Today is dry and sunny with a hint of a breeze as I turn into Gordon Castle. What a lovely surprise to glide up the newly tarred road to the gardens to meet up with Ed Bollom, the head-gardener during what is the busiest time in the gardening year.
The greenhouses are filled with trays of flowers, herbs and vegetable plants sown earlier, potted on and now ready to be planted out. Today is brassica and pea planting day for the gardeners and willing volunteers. As they work with the sun on their backs there is a hum of friendly banter as row upon row of leafy green appears in the rich earth.
Nearby, freshly planted hardy annual flowers for cutting such as salvias, aquilegia, calendula and cornflowers promise vibrant colour in a few weeks time.
Two new yew hedges encircle the blossoming cherry orchard and new topiary beech trees in the centre of the garden will soon be speckled with delicate green leaves as they shed their dowdy brown autumnal coat and dress once more in the bright green of spring.
Already tulips in tubs and beds fill the garden with early colour, soft pink, bright lemon, darker pink and fiery orange. Here I must say a big thank you those who braved the cold a few months ago to plant those bulbs: 2000 in total!! The striking new pergola and hops maypole stand erect facing one another across the soft fruits garden, and raspberry canes, peppered with delicate green, shelter the recent step over gooseberry bushes which stand out vividly green against the paler leaves above. Round each garden gateway and in front of the iconic ‘Gardeners cottage’ climbing roses like soft pink Rosa Albertine and creamy white Claire Austin promise a subtle frame of fragrant flowers in the months ahead. Other rose bushes such as Queen of Sweden are growing in the greenhouse to protect their blooms to add to the bouquets of freshly cut garden flowers for which Gordon Castle is renowned.
And all the time there is the weeding!!
Like painting the Forth Railway bridge; an endless task!!
The large collection of heritage and modern apples has been augmented with four more eating varieties planted as step over trees. One in particular originated in this very garden. Called Beauty of Moray it was propagated by John Webster who became head gardener in1850 living with his family in the Gardener’s Cottage. He died in 1890 after forty years in charge of the gardens and policies, with a brigade of 40 gardeners under his management!
The obituary to him in the Moray and Nairn Express reads – ‘As a gardener he excelled and was looked upon as an authority in horticulture; he was adept at the art of rearing new trees for seed and the excellent Beauty of Moray apple was his propagation.’ He was succeeded as head gardener by his son Charles. The fragrant blossom on the espalier fruit trees stands out brightly against the red sandstone background while the smaller step over trees are illuminated by a carpet of blue and white anemones beneath.
In between times wild flower seeds have been sown and a plot of heritage vegetables is taking shape planted and tended by gardener and heritage enthusiast Liz Allan. Nine varieties of salad are already growing in the garden little gem, bright red lollo rosso, fiery salad mix, mild mix and more besides. Those fresh leaves will soon be ready for the Cafe which re-opens on Wednesday 28th April from 11am till 4pm Wednesday to Sunday. A freshly prepared menu uses seasonal garden and local produce. The café will offer light lunches and afternoon teas. Please book to be served indoors in the café and outside lean to covered dining area where it will be table service only. Carry out home-bakes and coffees are available to enjoy at the patio tables and in the gardens for those who care to arrive on spec! Social distancing and masks are required. Families and special diets are all catered for by Roz and her friendly staff. The shop will also re-open and there is also a chance to buy to grow your own vegetables, herbs and flowers, pick up your seedlings at the Potting Shed on your way home.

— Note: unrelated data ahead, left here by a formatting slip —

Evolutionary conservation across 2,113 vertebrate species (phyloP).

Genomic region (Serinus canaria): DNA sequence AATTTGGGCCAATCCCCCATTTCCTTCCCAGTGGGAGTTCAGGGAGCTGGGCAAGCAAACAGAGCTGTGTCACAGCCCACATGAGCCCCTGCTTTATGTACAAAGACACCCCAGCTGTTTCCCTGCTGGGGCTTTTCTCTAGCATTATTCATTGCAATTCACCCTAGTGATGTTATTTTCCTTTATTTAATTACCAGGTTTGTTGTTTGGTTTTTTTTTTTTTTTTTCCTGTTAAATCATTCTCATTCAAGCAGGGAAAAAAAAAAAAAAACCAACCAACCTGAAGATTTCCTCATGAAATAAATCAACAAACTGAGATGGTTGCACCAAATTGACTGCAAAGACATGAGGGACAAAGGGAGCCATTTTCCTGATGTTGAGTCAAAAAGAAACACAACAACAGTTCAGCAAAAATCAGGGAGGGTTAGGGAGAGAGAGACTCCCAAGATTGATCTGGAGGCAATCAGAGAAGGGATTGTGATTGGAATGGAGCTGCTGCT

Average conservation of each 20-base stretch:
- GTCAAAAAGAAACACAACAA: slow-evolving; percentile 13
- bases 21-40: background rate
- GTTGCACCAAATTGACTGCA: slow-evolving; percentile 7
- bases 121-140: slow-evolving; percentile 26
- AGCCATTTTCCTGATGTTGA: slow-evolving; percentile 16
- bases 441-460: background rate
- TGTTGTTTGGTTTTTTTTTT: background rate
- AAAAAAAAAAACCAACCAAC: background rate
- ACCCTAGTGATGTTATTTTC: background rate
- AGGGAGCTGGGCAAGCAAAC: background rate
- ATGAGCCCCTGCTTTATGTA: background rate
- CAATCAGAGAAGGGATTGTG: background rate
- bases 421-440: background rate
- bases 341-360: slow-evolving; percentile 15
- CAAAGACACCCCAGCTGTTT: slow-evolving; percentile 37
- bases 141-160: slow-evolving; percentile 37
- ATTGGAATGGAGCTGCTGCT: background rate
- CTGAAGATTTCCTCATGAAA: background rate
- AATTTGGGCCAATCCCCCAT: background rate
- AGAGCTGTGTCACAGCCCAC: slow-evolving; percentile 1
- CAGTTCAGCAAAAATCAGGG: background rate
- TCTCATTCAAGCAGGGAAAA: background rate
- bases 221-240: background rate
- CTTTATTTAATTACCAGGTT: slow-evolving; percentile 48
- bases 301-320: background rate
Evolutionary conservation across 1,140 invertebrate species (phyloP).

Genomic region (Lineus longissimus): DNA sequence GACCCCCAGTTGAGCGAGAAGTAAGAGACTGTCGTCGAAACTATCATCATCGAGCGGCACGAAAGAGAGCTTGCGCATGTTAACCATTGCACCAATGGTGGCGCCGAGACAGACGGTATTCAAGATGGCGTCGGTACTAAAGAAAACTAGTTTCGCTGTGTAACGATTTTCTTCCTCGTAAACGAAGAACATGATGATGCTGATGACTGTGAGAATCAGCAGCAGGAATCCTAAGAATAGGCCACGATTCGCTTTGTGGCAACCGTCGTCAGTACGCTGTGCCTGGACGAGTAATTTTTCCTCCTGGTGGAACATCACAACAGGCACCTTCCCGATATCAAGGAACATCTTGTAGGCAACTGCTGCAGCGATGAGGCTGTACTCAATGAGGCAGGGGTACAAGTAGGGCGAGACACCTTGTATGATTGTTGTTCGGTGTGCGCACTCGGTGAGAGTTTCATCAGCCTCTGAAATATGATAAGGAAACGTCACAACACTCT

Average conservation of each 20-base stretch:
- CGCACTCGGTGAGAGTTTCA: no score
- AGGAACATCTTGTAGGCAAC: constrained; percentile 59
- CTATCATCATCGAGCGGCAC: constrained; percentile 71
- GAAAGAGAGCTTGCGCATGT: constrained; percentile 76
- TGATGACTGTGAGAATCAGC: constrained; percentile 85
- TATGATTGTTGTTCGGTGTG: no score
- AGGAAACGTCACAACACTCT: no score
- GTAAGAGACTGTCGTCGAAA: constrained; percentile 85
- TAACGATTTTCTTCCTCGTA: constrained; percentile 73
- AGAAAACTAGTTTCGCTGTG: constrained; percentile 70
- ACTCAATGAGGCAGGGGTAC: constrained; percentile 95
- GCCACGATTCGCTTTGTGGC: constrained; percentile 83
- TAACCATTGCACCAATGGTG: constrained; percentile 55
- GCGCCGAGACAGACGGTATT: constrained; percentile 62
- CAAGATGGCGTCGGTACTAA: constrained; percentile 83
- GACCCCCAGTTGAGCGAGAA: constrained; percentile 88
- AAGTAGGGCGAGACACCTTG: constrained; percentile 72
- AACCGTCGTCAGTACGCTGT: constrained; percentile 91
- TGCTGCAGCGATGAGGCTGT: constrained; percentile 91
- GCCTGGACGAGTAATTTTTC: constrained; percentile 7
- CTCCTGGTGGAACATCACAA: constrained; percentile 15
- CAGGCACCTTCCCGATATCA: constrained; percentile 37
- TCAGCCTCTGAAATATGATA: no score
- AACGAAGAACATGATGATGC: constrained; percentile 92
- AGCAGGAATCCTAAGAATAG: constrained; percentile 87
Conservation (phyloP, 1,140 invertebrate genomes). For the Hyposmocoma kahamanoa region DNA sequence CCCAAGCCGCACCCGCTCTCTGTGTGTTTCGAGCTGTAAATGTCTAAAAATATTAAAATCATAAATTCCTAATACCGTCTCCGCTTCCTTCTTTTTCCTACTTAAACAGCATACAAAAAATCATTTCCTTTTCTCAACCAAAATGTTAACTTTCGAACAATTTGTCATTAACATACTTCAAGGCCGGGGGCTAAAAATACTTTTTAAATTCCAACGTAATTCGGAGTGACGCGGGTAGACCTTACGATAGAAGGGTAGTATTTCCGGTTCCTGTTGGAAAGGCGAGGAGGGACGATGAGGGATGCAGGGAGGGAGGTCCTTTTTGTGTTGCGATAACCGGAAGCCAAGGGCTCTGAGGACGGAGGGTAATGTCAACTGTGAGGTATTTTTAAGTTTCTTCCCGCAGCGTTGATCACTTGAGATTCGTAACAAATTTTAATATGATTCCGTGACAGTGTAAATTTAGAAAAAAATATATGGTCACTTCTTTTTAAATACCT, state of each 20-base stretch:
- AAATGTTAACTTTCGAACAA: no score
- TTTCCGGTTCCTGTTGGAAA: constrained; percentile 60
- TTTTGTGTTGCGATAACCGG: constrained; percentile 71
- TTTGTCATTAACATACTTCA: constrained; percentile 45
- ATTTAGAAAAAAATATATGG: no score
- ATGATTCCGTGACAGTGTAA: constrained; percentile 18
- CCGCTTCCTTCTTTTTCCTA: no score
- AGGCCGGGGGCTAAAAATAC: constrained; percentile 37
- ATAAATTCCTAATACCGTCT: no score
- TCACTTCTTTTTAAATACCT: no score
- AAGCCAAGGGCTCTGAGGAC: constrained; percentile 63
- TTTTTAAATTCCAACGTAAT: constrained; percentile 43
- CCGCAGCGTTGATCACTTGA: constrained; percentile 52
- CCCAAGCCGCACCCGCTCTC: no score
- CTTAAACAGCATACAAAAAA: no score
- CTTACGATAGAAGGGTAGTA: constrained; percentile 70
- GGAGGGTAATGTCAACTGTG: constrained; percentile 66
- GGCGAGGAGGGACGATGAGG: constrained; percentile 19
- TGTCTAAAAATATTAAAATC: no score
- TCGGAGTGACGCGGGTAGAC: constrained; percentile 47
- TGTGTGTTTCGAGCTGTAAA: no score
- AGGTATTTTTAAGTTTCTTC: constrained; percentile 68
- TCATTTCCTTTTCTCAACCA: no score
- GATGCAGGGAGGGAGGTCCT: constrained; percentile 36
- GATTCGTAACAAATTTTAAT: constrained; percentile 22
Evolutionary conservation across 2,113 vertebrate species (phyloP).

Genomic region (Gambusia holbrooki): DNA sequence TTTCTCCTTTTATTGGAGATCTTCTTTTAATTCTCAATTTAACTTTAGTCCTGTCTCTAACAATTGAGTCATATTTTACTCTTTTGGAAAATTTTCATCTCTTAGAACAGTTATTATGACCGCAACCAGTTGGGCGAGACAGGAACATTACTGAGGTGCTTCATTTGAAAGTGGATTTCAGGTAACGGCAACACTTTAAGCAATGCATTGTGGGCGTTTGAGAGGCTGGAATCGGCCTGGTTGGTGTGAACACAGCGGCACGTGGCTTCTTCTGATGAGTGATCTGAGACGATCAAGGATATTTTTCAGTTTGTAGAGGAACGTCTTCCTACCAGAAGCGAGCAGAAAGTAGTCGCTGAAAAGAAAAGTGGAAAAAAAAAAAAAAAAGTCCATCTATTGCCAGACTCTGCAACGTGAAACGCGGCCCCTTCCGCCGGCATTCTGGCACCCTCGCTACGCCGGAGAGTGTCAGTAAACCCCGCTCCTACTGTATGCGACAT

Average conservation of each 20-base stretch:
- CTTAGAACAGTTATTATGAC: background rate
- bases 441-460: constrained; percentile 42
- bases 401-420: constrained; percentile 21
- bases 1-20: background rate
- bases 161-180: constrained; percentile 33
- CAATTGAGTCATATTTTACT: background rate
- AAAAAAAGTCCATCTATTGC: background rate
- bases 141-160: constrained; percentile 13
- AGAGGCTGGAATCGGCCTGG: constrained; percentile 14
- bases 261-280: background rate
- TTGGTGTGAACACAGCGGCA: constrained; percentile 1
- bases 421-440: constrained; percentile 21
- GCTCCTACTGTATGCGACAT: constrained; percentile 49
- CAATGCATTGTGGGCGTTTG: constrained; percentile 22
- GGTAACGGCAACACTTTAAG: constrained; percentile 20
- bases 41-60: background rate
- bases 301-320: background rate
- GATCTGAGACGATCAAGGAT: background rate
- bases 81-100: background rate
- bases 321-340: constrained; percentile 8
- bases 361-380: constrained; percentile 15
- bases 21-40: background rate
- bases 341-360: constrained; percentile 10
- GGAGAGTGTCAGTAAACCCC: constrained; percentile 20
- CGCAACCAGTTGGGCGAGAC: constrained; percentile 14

To celebrate the opening I have created a cake reminiscent of the light flavours of spring and early summer.
FRESH ORANGE LEMON CURD CAKE
Makes a 20cm (8in) square tin
200g (7oz) crème fraiche
3 eggs – beaten
Zest and juice of two medium oranges
325g (11oz) self raising flour
½ teaspoon bicarbonate of soda
175g (6oz) soft butter
140g (5oz) caster sugar
45g (1 ½ oz) golden syrup or honey
2 tablespoons lemon curd
2 tablespoons orange juice
Mixed with 3 tablespoons icing sugar
Heat the oven to 180C (160C fan) 350F, Gas 4. Oil and line a square baking tin. Whisk together the crème fraiche, eggs, and 60mls (2floz) orange juice. Sift the flour and bicarbonate of soda into a bowl. Beat the butter, sugar and syrup or honey in a bowl till light and fluffy, beat in two thirds of the orange zest. Gradually stir in the crème fraiche mixture along with the flour. Spread half the mix evenly over the base of the tin. Spread the lemon curd over this and then spread the remainder of the mix on top. Smooth the top with the palm of your hand dipped in a little warm water. This will help prevent the cake rising to a peak in the middle. Bake in the middle of the oven for 20 minutes then reduce the heat to 160C (140C fan) 325F, Gas 3 for a further 20 to 25 minutes till the cake is risen and firm and the point of a skewer inserted in the middle comes out cleanly. Cool in the tin. Mix the glaze ingredients and pour over the cake while it is warm. Cool completely in the tin. Serve cut into thick slices decorated with fresh orange zest.
Guest blog by Liz Ashworth – Thank you Liz